Austin Kleon, Show your Work! p.18

6. What new thing did you spend a lot of time on in 2020?

As Reading and Writing has been covered among the first few questions, I thought I should share about Duolingo. In an earlier post on ‘The Importance of Communication‘, I mentioned the horrible ability of my Mandarin. I could be referred to as 香蕉人 in Mandarin (for those who get it, good on you). Progress has been on and off but nonetheless it’s steady progress – I could definitely put much more effort on improving. There are certainly more enjoyable ways of learning Mandarin such as watching Chinese Dramas and so forth, which I will try to endeavor towards in 2021.

Overall Thoughts of 2020:

This year has been a rollercoaster of a year, but also a year of much growth – of which many new habits have been discovered as well as cherished – such as reading, journaling, jogging, as well as writing this blog. I am still rather astonished that I have managed to achieve my goal of reading 20 books this year (I managed to read 22), however I feel that I have not been able to extract as much as I could from each book. This year has moved very quickly, but also that I have learnt much. Lockdown has provided many positives, as it has given me a lot of time for contemplation as well as self-discovery. However, what I’ve learnt this year is only the tip of the iceberg. There is still so much to learn and improve on in the many domains that encompass life.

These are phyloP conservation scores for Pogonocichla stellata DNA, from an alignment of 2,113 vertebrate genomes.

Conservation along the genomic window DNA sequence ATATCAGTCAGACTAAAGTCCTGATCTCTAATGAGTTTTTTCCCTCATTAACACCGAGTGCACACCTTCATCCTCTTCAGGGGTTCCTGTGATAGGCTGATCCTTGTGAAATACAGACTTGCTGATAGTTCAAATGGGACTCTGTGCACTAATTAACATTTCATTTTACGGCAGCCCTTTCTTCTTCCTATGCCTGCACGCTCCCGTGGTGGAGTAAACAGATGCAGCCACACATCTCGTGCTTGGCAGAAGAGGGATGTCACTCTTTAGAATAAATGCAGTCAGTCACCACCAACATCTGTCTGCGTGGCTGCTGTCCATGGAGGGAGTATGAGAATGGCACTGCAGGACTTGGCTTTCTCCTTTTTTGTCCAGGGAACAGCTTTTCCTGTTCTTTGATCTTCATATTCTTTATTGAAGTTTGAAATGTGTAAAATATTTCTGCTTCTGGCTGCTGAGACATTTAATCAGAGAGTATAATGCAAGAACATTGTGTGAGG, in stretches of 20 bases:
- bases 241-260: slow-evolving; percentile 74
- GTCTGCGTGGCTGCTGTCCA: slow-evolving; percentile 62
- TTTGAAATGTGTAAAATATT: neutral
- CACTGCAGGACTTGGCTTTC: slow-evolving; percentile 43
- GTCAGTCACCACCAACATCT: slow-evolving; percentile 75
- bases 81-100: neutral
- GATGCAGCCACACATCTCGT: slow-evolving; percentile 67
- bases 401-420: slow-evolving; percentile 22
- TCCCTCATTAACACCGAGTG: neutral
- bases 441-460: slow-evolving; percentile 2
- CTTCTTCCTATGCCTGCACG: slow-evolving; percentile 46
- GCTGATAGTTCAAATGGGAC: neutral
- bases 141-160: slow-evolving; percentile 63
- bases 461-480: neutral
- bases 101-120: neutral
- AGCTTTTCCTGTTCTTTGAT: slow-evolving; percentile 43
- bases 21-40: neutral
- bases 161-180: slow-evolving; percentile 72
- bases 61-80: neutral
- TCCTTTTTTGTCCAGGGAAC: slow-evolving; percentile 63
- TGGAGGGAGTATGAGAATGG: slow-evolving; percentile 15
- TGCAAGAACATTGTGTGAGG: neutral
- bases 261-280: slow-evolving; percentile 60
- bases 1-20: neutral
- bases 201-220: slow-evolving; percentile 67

Goals for 2021:

  • Finish reading the Bible the 2nd time
  • Read 25 Books
  • Reach an Average typing speed of 120 WPM
  • Run a Marathon (this is extremely unlikely though)

To end, here is an apt piece of Scripture that encapsulates 2020 for me:

17 Though the fig tree should not blossom,
    nor fruit be on the vines,
the produce of the olive fail
    and the fields yield no food,
the flock be cut off from the fold
    and there be no herd in the stalls,
18 yet I will rejoice in the Lord;
    I will take joy in the God of my salvation.
19 God, the Lord, is my strength;
    he makes my feet like the deer’s;
    he makes me tread on my high places.

To the choirmaster: with stringed instruments.

– Habakkuk 3:17-20 ESV